That would be passive biamping as opposed to the useless "biwiring".

Passive biamping does provide a sight benefit in that some extra power is available but as the tweeter needs so little power anyway in relation to the woofer, I say there is no practical benefit to passive biamping.

Now one could argue that a smaller cleaner class A amp could be used for the tweeters (which is what I do but with an active crossover). But now you have the possible mismatched amp gains to correct for (see the ESP article) so is it worth the effort?

If you are going to biamp, you might as well do it right with a line level crossover and with the crossovers bypassed in the speakers. And IMO, this is not something a novice can do and get performance that exceeds the passive crossover. To squeeze out the extra performance of a true bi/triamped system, much care and effort is needed to get it right.

The whole idea of HiFi biamping is to get rid of the passive crossover that has unstable frequency response in the face of the changing speaker impedance to level and frequency. The only way to address this minor problem is with an active crossover.

Biamping is used on stage sound systems primarily for a different reason which is very high audio power requirements.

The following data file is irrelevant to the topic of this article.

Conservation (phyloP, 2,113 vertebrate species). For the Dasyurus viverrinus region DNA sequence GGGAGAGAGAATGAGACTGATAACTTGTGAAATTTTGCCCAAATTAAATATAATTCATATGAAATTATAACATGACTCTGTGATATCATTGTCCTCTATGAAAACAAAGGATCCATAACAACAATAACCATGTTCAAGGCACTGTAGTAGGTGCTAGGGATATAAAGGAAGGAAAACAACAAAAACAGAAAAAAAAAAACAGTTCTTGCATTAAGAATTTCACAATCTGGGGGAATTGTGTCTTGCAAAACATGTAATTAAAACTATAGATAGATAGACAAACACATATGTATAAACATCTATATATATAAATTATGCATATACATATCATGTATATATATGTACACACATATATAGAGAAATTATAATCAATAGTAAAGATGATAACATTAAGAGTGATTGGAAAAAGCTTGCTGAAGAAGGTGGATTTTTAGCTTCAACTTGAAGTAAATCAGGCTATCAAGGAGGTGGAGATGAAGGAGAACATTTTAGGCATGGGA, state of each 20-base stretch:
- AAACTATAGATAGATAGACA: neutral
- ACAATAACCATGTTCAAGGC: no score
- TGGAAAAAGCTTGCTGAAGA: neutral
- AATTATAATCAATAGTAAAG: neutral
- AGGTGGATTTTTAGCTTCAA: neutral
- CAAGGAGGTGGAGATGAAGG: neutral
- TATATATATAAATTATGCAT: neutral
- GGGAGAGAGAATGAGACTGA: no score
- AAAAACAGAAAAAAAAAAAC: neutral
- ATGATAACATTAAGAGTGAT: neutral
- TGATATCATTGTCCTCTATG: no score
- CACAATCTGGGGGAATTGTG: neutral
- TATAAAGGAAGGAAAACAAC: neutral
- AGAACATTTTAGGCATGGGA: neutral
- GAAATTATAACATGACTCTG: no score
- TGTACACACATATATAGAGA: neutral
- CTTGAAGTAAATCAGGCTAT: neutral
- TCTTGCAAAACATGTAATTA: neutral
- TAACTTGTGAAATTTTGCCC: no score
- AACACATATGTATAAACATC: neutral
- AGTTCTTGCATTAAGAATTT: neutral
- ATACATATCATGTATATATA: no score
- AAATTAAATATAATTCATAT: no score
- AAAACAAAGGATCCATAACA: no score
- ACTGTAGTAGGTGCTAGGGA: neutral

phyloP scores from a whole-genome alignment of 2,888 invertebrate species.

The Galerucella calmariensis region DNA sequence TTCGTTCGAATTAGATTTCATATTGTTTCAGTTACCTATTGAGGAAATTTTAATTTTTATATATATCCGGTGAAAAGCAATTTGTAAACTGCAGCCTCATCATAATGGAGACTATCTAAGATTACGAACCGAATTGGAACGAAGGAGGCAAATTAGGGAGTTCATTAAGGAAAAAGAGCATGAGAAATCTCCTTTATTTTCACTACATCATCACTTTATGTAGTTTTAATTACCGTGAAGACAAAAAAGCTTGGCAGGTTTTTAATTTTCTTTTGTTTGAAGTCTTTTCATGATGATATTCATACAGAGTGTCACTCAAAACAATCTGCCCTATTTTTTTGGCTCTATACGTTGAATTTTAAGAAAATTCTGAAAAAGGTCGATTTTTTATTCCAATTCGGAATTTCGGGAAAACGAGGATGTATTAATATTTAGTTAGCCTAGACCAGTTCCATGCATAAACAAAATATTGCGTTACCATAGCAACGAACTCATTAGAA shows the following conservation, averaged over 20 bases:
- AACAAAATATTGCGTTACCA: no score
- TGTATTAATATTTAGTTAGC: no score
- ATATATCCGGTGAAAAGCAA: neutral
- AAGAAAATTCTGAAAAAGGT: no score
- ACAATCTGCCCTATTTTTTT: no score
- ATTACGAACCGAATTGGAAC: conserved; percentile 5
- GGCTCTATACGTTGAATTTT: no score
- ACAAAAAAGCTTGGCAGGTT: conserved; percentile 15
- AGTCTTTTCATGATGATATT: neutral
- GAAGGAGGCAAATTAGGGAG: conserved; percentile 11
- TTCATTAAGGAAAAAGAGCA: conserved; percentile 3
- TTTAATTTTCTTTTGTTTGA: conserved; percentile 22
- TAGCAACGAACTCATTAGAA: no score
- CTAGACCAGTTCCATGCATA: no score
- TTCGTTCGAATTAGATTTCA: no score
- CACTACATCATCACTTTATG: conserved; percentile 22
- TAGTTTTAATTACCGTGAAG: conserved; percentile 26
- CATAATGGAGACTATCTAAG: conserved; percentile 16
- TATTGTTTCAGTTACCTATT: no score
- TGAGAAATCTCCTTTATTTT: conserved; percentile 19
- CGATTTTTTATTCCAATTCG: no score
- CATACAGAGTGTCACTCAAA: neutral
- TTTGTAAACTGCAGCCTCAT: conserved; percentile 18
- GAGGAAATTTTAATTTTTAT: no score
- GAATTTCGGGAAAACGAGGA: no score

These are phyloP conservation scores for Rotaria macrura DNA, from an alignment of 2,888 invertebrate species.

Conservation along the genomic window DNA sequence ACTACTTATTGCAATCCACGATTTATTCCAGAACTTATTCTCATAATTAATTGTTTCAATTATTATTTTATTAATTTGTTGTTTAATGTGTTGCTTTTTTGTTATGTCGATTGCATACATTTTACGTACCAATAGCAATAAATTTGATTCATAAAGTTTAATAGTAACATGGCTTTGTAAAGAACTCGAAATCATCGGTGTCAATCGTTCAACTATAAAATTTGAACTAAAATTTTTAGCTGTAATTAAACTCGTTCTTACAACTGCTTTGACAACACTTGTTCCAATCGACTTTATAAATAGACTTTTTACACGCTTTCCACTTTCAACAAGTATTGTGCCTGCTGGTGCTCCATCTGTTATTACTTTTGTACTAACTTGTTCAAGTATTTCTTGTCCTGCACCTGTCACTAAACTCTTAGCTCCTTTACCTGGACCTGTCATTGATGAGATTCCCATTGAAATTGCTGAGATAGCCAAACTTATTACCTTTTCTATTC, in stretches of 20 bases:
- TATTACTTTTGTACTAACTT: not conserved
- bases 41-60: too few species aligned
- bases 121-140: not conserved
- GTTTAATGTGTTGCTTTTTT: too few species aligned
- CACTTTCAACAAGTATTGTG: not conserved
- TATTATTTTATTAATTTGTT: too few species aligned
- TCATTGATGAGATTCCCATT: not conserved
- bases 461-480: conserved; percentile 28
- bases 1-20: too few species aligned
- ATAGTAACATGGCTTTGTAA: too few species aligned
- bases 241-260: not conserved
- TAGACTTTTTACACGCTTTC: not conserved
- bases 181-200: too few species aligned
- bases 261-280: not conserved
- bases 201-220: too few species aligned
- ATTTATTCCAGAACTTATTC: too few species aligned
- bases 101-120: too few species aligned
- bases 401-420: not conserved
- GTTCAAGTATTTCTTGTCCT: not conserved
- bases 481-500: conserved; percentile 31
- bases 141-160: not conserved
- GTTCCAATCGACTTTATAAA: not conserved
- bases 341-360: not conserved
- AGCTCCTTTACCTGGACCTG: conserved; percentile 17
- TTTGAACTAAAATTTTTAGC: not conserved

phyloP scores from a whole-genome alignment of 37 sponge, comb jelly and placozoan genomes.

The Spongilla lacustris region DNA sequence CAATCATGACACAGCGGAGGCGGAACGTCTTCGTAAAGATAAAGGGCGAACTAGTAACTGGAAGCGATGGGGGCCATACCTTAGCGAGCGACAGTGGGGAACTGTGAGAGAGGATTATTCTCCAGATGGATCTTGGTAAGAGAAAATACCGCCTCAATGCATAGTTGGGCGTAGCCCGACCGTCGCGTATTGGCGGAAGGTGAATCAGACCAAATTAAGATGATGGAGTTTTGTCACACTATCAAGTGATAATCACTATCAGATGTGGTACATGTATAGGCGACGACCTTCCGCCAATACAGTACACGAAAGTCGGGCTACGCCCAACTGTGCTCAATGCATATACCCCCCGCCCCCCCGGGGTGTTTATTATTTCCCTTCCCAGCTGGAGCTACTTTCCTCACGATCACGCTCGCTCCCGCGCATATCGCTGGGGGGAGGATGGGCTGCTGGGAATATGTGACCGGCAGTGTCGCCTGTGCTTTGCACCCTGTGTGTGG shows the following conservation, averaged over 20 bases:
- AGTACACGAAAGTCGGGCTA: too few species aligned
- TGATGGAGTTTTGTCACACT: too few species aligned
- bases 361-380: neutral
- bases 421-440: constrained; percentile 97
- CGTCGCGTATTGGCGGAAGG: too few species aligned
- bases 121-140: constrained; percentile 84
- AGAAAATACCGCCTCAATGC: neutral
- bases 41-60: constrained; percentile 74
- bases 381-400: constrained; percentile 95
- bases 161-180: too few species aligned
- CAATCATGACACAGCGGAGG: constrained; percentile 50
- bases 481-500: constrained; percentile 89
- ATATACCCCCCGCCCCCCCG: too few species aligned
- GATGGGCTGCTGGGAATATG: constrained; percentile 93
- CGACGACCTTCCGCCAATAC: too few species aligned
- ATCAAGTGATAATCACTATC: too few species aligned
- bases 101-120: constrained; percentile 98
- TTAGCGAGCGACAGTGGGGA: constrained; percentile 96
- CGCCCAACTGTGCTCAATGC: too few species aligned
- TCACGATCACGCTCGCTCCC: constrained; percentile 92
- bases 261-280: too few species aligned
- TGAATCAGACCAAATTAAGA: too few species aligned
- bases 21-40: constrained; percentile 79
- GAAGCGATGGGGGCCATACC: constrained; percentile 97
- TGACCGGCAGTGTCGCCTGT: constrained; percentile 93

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So just to be clear, if I came out of my pre/pro with an RCA cable and split it, sending one leg to amp 1 channel 1, and the other to amp 2 channel 1, then running my speaker cables from amp 1 channel 1 to the top posts of my speakers and amp 2 channel 1 to the bottom posts of the same speaker, would that be considered "true" bi-amping or "passive" bi-amping?
That is passive bi-amping.
 

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Discussion Starter · #12 ·
Thanks for all the help. I try to search for answers before asking silly questions, but this one had me stumped. It sounds like my idea would be a waste. The good news is you just saved me some cash!!

Thanks again,
G.C.